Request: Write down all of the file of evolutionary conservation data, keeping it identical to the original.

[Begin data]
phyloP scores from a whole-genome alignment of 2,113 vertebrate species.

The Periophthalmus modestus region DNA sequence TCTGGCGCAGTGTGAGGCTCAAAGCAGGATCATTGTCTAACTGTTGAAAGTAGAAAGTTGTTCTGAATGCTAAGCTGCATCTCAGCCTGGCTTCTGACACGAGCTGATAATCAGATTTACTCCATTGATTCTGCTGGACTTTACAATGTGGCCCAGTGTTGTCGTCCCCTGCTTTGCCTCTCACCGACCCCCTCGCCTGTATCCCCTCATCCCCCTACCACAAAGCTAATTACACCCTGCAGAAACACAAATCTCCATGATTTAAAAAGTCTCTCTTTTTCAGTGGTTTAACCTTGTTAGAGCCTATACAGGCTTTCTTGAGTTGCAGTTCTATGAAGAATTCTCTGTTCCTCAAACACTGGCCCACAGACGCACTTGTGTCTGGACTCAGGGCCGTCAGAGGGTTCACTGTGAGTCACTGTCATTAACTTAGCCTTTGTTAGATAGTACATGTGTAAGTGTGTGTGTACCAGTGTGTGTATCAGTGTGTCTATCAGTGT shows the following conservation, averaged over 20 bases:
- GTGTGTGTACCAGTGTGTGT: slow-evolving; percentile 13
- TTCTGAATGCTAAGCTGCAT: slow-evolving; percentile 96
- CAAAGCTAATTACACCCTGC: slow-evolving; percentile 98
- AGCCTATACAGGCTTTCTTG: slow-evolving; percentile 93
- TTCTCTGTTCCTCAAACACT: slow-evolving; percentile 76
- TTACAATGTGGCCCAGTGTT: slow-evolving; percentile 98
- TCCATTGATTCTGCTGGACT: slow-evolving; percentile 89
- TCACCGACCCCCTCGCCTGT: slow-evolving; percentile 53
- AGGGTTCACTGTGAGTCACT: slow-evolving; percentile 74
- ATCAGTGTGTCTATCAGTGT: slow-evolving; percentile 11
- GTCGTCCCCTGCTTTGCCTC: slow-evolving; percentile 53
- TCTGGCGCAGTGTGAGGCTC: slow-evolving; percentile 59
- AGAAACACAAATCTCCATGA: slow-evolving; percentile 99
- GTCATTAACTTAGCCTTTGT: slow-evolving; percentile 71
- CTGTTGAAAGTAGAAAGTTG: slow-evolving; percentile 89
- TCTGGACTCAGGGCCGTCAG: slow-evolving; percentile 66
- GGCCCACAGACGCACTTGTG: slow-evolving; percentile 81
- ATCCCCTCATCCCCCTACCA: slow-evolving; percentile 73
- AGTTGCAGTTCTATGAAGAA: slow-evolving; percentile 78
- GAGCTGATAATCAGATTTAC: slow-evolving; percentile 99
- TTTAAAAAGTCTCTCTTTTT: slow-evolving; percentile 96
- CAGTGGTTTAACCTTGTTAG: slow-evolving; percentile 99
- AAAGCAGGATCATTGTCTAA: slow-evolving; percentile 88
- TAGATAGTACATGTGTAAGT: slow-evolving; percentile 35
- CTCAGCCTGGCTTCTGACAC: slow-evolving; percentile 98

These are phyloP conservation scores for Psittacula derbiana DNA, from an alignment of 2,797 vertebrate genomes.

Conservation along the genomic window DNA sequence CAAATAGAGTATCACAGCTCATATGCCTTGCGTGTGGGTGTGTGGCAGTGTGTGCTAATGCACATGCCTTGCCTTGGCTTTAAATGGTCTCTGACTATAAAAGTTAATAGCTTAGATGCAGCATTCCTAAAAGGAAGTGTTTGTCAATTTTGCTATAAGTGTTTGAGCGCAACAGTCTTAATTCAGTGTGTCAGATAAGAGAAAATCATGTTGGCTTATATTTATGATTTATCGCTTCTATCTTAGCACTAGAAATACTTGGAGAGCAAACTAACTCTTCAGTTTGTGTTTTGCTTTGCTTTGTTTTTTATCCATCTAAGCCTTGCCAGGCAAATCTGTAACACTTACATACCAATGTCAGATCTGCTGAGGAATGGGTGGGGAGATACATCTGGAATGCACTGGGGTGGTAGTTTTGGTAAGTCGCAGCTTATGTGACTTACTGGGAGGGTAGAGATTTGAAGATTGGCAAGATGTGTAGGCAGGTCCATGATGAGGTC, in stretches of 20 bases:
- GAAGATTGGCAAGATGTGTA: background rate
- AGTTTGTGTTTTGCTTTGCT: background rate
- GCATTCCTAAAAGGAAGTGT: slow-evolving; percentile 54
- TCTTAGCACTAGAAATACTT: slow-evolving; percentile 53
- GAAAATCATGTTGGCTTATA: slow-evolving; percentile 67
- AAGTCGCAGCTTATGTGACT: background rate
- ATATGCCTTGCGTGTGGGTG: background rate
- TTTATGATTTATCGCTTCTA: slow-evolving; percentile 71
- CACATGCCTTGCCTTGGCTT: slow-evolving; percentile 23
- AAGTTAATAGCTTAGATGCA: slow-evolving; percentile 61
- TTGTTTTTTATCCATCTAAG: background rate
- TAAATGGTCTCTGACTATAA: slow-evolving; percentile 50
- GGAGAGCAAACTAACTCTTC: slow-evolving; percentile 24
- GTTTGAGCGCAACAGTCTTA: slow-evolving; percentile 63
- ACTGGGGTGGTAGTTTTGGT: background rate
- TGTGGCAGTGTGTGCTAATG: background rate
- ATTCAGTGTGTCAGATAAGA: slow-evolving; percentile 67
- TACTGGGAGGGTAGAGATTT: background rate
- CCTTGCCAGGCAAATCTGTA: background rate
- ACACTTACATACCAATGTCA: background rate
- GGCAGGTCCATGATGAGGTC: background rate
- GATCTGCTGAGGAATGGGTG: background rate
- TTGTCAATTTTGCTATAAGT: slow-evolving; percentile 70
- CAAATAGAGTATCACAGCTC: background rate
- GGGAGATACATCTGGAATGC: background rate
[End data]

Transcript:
phyloP scores from a whole-genome alignment of 2,113 vertebrate species.

The Periophthalmus modestus region DNA sequence TCTGGCGCAGTGTGAGGCTCAAAGCAGGATCATTGTCTAACTGTTGAAAGTAGAAAGTTGTTCTGAATGCTAAGCTGCATCTCAGCCTGGCTTCTGACACGAGCTGATAATCAGATTTACTCCATTGATTCTGCTGGACTTTACAATGTGGCCCAGTGTTGTCGTCCCCTGCTTTGCCTCTCACCGACCCCCTCGCCTGTATCCCCTCATCCCCCTACCACAAAGCTAATTACACCCTGCAGAAACACAAATCTCCATGATTTAAAAAGTCTCTCTTTTTCAGTGGTTTAACCTTGTTAGAGCCTATACAGGCTTTCTTGAGTTGCAGTTCTATGAAGAATTCTCTGTTCCTCAAACACTGGCCCACAGACGCACTTGTGTCTGGACTCAGGGCCGTCAGAGGGTTCACTGTGAGTCACTGTCATTAACTTAGCCTTTGTTAGATAGTACATGTGTAAGTGTGTGTGTACCAGTGTGTGTATCAGTGTGTCTATCAGTGT shows the following conservation, averaged over 20 bases:
- GTGTGTGTACCAGTGTGTGT: slow-evolving; percentile 13
- TTCTGAATGCTAAGCTGCAT: slow-evolving; percentile 96
- CAAAGCTAATTACACCCTGC: slow-evolving; percentile 98
- AGCCTATACAGGCTTTCTTG: slow-evolving; percentile 93
- TTCTCTGTTCCTCAAACACT: slow-evolving; percentile 76
- TTACAATGTGGCCCAGTGTT: slow-evolving; percentile 98
- TCCATTGATTCTGCTGGACT: slow-evolving; percentile 89
- TCACCGACCCCCTCGCCTGT: slow-evolving; percentile 53
- AGGGTTCACTGTGAGTCACT: slow-evolving; percentile 74
- ATCAGTGTGTCTATCAGTGT: slow-evolving; percentile 11
- GTCGTCCCCTGCTTTGCCTC: slow-evolving; percentile 53
- TCTGGCGCAGTGTGAGGCTC: slow-evolving; percentile 59
- AGAAACACAAATCTCCATGA: slow-evolving; percentile 99
- GTCATTAACTTAGCCTTTGT: slow-evolving; percentile 71
- CTGTTGAAAGTAGAAAGTTG: slow-evolving; percentile 89
- TCTGGACTCAGGGCCGTCAG: slow-evolving; percentile 66
- GGCCCACAGACGCACTTGTG: slow-evolving; percentile 81
- ATCCCCTCATCCCCCTACCA: slow-evolving; percentile 73
- AGTTGCAGTTCTATGAAGAA: slow-evolving; percentile 78
- GAGCTGATAATCAGATTTAC: slow-evolving; percentile 99
- TTTAAAAAGTCTCTCTTTTT: slow-evolving; percentile 96
- CAGTGGTTTAACCTTGTTAG: slow-evolving; percentile 99
- AAAGCAGGATCATTGTCTAA: slow-evolving; percentile 88
- TAGATAGTACATGTGTAAGT: slow-evolving; percentile 35
- CTCAGCCTGGCTTCTGACAC: slow-evolving; percentile 98

These are phyloP conservation scores for Psittacula derbiana DNA, from an alignment of 2,797 vertebrate genomes.

Conservation along the genomic window DNA sequence CAAATAGAGTATCACAGCTCATATGCCTTGCGTGTGGGTGTGTGGCAGTGTGTGCTAATGCACATGCCTTGCCTTGGCTTTAAATGGTCTCTGACTATAAAAGTTAATAGCTTAGATGCAGCATTCCTAAAAGGAAGTGTTTGTCAATTTTGCTATAAGTGTTTGAGCGCAACAGTCTTAATTCAGTGTGTCAGATAAGAGAAAATCATGTTGGCTTATATTTATGATTTATCGCTTCTATCTTAGCACTAGAAATACTTGGAGAGCAAACTAACTCTTCAGTTTGTGTTTTGCTTTGCTTTGTTTTTTATCCATCTAAGCCTTGCCAGGCAAATCTGTAACACTTACATACCAATGTCAGATCTGCTGAGGAATGGGTGGGGAGATACATCTGGAATGCACTGGGGTGGTAGTTTTGGTAAGTCGCAGCTTATGTGACTTACTGGGAGGGTAGAGATTTGAAGATTGGCAAGATGTGTAGGCAGGTCCATGATGAGGTC, in stretches of 20 bases:
- GAAGATTGGCAAGATGTGTA: background rate
- AGTTTGTGTTTTGCTTTGCT: background rate
- GCATTCCTAAAAGGAAGTGT: slow-evolving; percentile 54
- TCTTAGCACTAGAAATACTT: slow-evolving; percentile 53
- GAAAATCATGTTGGCTTATA: slow-evolving; percentile 67
- AAGTCGCAGCTTATGTGACT: background rate
- ATATGCCTTGCGTGTGGGTG: background rate
- TTTATGATTTATCGCTTCTA: slow-evolving; percentile 71
- CACATGCCTTGCCTTGGCTT: slow-evolving; percentile 23
- AAGTTAATAGCTTAGATGCA: slow-evolving; percentile 61
- TTGTTTTTTATCCATCTAAG: background rate
- TAAATGGTCTCTGACTATAA: slow-evolving; percentile 50
- GGAGAGCAAACTAACTCTTC: slow-evolving; percentile 24
- GTTTGAGCGCAACAGTCTTA: slow-evolving; percentile 63
- ACTGGGGTGGTAGTTTTGGT: background rate
- TGTGGCAGTGTGTGCTAATG: background rate
- ATTCAGTGTGTCAGATAAGA: slow-evolving; percentile 67
- TACTGGGAGGGTAGAGATTT: background rate
- CCTTGCCAGGCAAATCTGTA: background rate
- ACACTTACATACCAATGTCA: background rate
- GGCAGGTCCATGATGAGGTC: background rate
- GATCTGCTGAGGAATGGGTG: background rate
- TTGTCAATTTTGCTATAAGT: slow-evolving; percentile 70
- CAAATAGAGTATCACAGCTC: background rate
- GGGAGATACATCTGGAATGC: background rate